Paul the Nurse: I suggest Richard Betts grapples with Montford not Huffman. Same with turnedoutnice's oft-repeated claims about Sagan. I'd snip you both. Host magnanimity can be good but this key debate (agreeing with Beaverbrook and others) might best be conducted with minimum distraction.

Aug 24, 2014 at 11:31 AM | Registered CommenterRichard Drake

Well spotted, Bish. Richard Betts said:

Everyone* agrees that the greenhouse effect is real, and that CO2 is a greenhouse gas.
Everyone* agrees that CO2 rise is anthropogenic
Everyone** agrees that we can't predict the long-term response of the climate to ongoing CO2 rise with great accuracy. It could be large, it could be small. We don't know. The old-style energy balance models got us this far. We can't be certain of large changes in future, but can't rule them out either.

So climate mitigation policy is a political judgement based on what policymakers think carries the greater risk in the future - decarbonising or not decarbonising.
----------------------------------------------------------------------
From a political and policy perspective, the biggest problem with GCMs is that they focused on one thing - CO2. Politicians and bureaucrats were led to believe that not just CO2, but human-caused CO2, was the source of future disasters. The leaps of non-logic in this argument do not require a degree in atmospheric physics to perceive.

Many people who have forgotten more about modelling than I will ever know have delved into the limitations of CGMs. But the fundamental problem is that they started out with the "answer", and then went backwards. In fact, they missed the fundamental, and most important step, of using a rigorous process to formulate the question. Then, they missed the next step of figuring out to what extent the available (or available in the near future) tools might be able to answer it.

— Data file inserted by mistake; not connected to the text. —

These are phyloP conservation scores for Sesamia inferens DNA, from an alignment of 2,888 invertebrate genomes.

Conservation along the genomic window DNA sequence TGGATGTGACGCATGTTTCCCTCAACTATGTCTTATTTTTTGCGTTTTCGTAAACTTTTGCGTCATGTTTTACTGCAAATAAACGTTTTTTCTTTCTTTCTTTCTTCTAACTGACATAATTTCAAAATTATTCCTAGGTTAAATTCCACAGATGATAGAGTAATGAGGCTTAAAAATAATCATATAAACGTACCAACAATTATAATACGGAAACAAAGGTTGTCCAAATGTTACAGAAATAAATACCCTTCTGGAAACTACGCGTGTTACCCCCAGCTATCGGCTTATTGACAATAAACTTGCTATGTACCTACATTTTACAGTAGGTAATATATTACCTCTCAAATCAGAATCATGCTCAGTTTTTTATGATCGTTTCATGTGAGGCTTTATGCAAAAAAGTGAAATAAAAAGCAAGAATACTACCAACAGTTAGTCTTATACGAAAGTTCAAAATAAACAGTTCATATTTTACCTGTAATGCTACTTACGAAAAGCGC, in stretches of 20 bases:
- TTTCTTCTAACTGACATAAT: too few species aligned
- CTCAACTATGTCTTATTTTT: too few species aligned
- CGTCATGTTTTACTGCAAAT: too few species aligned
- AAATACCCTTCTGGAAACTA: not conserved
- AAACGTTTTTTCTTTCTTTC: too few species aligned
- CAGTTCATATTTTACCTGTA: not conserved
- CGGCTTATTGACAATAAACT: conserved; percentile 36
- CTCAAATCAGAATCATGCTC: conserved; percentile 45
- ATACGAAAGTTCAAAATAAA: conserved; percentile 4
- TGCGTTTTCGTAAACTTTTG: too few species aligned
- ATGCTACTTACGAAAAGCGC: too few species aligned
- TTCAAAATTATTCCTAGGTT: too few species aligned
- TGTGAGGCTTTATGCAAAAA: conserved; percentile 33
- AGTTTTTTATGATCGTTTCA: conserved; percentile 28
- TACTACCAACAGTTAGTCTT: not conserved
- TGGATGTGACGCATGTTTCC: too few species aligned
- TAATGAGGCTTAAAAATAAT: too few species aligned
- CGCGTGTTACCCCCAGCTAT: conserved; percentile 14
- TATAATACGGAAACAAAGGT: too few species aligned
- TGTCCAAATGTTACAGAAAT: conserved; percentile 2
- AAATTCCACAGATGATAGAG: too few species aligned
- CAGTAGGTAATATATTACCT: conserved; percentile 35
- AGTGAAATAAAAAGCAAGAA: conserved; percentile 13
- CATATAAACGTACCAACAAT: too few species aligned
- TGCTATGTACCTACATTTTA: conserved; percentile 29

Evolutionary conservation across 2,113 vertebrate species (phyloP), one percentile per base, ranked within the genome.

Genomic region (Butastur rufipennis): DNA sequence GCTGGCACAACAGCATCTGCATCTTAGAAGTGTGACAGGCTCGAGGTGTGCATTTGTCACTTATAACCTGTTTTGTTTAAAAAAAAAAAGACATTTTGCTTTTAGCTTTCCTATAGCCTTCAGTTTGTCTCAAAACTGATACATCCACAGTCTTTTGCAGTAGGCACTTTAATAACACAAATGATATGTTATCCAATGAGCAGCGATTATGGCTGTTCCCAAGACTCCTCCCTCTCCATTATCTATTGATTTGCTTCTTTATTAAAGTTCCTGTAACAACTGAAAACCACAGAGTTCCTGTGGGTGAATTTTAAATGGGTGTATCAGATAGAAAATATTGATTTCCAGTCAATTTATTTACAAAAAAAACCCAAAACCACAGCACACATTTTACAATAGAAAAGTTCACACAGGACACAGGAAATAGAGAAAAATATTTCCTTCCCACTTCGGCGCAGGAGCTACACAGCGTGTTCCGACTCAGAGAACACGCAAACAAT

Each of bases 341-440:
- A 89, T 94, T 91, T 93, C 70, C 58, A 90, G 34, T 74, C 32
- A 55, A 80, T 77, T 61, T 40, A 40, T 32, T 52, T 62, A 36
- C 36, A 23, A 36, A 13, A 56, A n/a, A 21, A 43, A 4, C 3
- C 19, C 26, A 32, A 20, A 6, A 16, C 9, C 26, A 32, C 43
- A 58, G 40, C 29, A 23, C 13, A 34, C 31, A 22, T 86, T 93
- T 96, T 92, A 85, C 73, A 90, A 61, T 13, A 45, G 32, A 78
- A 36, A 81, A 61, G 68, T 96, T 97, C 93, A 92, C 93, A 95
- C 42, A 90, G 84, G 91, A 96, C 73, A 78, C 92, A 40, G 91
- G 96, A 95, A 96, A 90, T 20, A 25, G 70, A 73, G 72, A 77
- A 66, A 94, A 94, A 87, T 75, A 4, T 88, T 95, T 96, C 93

I am looking at this from the perspective of someone who has been a project manager and a policy adviser/analyst, not as a scientist.

But, they broke every rule in the book - hence the long, slow, train crash that we are seeing now with their predictions.

Aug 24, 2014 at 11:35 AM | Registered Commenterjohanna

Mr. Physics: here's the problem - you don't read carefully.

Stating the 'IPCC position on climate sensitivity is largely based on GCMs' (Montford) is different from "argu[ing] that GCMs are crucial to estimating climate sensitivity (your interpretation of Monford)."

Starting from this position - one entirely of your own making - you go on to state Montford is "trying to use that GCMs aren't perfect to de-legitimise all of climate science."

This is simply ridiculous. Why is it not possible to have a decent discussion without adding confusion and misrepresentation?

Aug 24, 2014 at 11:47 AM | Registered Commentershub

Perhaps the esteemed Betts might also like to comment on the fact that last night's -2 deg C was the lowest ever recorded Northern Ireland August temperature and the outrageous, anti-scientific suggestion by igorami like me that this (1) might just indicate that the GCM's are rendered useless by basic flaws in IR physics and (2) we are entering a new LIA.....:0)

Aug 24, 2014 at 11:49 AM | Unregistered Commenterturnedoutnice

"Could commenters who like to amuse themselves by baiting Richard please refrain from so doing!"

That's harsh.

If RB were to return to the detection and attribution arena, having been in the forefront of the IPCC's efforts in the past, perhaps he could add to our understanding of how the position has changed. And how the degree of doubt now expressed can be seen in the summary for policymakers. Or if it is not there, what effort was made to put it in and who threw it out.

I do not regard RB's position as consisent with what it has been in the past. Is it just me?

Aug 24, 2014 at 11:53 AM | Unregistered Commenterrhoda

Shub,


Why is it not possible to have a decent discussion without adding confusion and misrepresentation?

I don't know. Only you can answer that question. Quite how largely and crucial are different is somewhat beyond me. Given that I quoted what Bish said, that was what I was disagreeing with. So, change crucial to largely then. It's not a complicated concept. Just try a little harder (well, to be decent, that is - you're doing a great job of being quite a [Mod : redacted]).

Aug 24, 2014 at 11:55 AM | Unregistered Commenter...and Then There's Physics

Everyone???

The GHE is NOT real.

CO2 cannot be called a GHG because though it is a IR adsorber it is also a IR emitter. To be a GHG it must not emit any IR like nitrogen.Which is why nitrogen is put into double glazing units not CO2. (A practical example of the GHE not working). CO2 actually cools the atmosphere.